How Amazon's Mysterious New Health Care Venture Could Reshape the Industry

Can it have a ripple effect?

Flickr / etech

Healthcare experts seem to have high hopes for Amazon’s take on health care, even if nobody yet knows what it is.

The tech giant announced Tuesday it will partner with billionaire investor Warren Buffett’s Berkshire Hathaway and JPMorgan Chase to form a new health care company aimed at lowering insurance costs.

Details of the new company are under wraps, with Buffett himself even indicating many of the specifics still have to be worked out. But the move comes at an interesting time for the health marketplace debate amid attacks from a Republican administration.

Peter Muennig, a public health professor at Columbia University, tells Inverse it’s common for large companies to contract the insurance they provide employees through third-party providers. Using the Amazon platform to build a healthcare system is a way of cutting out the intermediaries between insurers and patients.

“My guess is that this is an experiment,” Muennig says, noting that last decade Google tried a similar venture — Google Health — which failed terribly because of bad decision making.

“This is where Amazon and the other big corporations have the chance to leverage their power to make it work.”

As previously reported by The Washington Post, some major healthcare companies’ stock prices have already dropped since the news broke this week, suggesting Wall Street is optimistic that Bezos and company can make a serious dent in how American health care is shaped in the coming years.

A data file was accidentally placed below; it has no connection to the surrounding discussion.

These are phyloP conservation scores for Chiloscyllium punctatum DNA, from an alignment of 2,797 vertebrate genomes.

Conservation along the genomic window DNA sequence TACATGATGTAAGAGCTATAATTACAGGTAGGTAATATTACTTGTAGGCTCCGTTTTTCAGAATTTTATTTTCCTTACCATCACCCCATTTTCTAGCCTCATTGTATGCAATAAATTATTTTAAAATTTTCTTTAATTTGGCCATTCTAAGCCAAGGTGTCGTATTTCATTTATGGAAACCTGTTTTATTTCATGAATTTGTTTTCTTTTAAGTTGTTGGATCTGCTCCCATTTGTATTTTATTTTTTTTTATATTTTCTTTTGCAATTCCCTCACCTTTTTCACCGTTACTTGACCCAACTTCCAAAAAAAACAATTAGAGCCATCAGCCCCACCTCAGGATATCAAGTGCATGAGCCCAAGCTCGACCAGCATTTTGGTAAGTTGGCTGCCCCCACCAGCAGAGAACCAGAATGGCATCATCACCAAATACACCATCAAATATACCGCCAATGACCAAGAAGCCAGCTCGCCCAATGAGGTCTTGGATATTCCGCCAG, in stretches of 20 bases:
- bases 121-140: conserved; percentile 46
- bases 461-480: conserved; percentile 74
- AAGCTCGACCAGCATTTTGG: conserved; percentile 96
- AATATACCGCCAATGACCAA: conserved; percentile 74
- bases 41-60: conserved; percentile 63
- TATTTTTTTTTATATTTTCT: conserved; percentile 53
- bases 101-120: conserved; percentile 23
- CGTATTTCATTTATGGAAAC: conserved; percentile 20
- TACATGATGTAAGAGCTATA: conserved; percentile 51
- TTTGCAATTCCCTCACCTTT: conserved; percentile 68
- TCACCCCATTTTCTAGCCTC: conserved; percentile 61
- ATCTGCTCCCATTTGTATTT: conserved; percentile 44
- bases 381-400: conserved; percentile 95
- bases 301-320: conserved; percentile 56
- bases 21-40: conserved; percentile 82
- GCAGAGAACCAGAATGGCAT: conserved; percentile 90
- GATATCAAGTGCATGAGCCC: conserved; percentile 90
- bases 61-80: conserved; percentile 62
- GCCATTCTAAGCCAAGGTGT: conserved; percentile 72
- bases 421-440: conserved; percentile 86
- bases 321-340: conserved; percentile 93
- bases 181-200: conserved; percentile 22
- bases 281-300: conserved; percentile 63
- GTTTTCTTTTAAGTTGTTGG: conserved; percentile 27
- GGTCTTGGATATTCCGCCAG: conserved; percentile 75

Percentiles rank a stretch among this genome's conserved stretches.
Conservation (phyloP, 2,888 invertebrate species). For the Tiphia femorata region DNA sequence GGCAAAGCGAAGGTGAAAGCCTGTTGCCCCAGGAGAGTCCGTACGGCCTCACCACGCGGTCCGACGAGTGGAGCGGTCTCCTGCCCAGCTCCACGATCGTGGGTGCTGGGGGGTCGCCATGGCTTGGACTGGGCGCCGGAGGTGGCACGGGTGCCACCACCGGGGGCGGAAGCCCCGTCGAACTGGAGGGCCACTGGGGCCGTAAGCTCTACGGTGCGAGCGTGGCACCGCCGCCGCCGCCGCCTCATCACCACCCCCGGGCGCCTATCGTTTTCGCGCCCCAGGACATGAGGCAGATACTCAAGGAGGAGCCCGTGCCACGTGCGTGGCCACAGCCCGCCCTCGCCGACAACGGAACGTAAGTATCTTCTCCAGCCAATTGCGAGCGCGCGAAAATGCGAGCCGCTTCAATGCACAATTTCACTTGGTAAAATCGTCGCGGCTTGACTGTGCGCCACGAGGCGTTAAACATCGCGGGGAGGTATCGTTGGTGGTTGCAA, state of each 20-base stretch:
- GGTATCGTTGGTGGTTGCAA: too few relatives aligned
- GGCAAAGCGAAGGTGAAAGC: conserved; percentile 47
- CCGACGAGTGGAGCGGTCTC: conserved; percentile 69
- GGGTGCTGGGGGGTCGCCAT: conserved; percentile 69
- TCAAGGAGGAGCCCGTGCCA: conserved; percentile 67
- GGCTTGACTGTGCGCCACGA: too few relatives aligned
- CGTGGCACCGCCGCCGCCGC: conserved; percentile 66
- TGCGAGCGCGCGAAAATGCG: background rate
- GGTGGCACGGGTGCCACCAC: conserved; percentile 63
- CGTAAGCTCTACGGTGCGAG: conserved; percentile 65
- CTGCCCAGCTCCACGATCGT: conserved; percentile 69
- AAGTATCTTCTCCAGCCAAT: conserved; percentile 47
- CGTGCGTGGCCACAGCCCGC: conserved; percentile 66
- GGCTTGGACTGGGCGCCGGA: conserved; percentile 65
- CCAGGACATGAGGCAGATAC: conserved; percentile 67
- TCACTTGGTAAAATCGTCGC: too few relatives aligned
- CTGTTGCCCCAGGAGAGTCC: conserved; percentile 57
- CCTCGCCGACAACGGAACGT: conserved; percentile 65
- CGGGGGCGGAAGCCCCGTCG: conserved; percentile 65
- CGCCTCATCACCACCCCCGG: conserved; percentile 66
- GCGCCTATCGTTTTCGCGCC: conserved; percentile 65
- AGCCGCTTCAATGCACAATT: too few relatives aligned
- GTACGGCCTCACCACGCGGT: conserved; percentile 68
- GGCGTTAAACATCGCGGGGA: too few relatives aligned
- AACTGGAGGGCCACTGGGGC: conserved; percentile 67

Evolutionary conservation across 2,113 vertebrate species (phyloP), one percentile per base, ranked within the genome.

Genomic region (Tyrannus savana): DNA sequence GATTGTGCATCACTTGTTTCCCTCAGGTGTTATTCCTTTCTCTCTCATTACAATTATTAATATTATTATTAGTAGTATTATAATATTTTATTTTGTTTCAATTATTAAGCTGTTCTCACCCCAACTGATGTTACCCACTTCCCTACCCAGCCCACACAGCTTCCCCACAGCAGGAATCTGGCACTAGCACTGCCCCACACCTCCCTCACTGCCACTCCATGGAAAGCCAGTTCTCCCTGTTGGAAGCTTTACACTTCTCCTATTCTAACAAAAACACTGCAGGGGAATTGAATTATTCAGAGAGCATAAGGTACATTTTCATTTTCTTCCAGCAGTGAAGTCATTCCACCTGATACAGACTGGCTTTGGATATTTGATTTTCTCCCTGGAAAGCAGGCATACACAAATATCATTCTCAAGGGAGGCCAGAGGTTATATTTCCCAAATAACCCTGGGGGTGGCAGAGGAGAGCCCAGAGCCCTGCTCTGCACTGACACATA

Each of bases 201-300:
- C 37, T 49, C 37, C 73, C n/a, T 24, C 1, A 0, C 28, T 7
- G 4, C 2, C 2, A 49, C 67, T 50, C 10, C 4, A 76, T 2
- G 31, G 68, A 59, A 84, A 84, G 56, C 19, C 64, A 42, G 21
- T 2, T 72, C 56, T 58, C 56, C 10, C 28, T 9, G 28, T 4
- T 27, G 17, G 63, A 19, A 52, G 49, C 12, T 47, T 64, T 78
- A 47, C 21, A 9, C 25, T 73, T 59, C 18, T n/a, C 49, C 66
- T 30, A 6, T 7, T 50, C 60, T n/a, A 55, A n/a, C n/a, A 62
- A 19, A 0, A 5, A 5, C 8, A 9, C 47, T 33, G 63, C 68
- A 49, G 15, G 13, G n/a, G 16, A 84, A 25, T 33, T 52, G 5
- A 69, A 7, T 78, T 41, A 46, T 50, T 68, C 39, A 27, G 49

The three companies’ joint goal is to bring more affordable, stable health care to countless of their employees worldwide. Because most Americans currently receive their health care from their employers, the potential for this new company to bring down overall costs could greatly affect the market.

“The health care system is complex, and we enter into this challenge open-eyed about the degree of difficulty,” Amazon founder and CEO Bezos said Tuesday. “Hard as it might be, reducing healthcare’s burden on the economy while improving outcomes for employees and their families would be worth the effort. Success is going to require talented experts, a beginner’s mind, and a long-term orientation.”

Tech’s obsession with medical care is nothing new. In fact just last week, Apple announced a medical record database as an “effortless solution bringing health records to iPhone.” While Muennig doesn’t think that venture will quite work, possibly due to complications over privacy, something like a holistic Amazon health solution might.

“This kind of a partnership could actually succeed due to Amazon’s powerful infrastructure,” he says. There is also opportunity to integrate food and nutrition into the mix, taking advantage of the massive volume of data Amazon already has on its customer base.

Its acquisitions now include physical stores such as Whole Foods, along with its expansive cloud computing services. Muennig thinks there is a real opportunity to mine users’ health habits to bring down costs.

“They can use their existing huge customer base to make it happen.”

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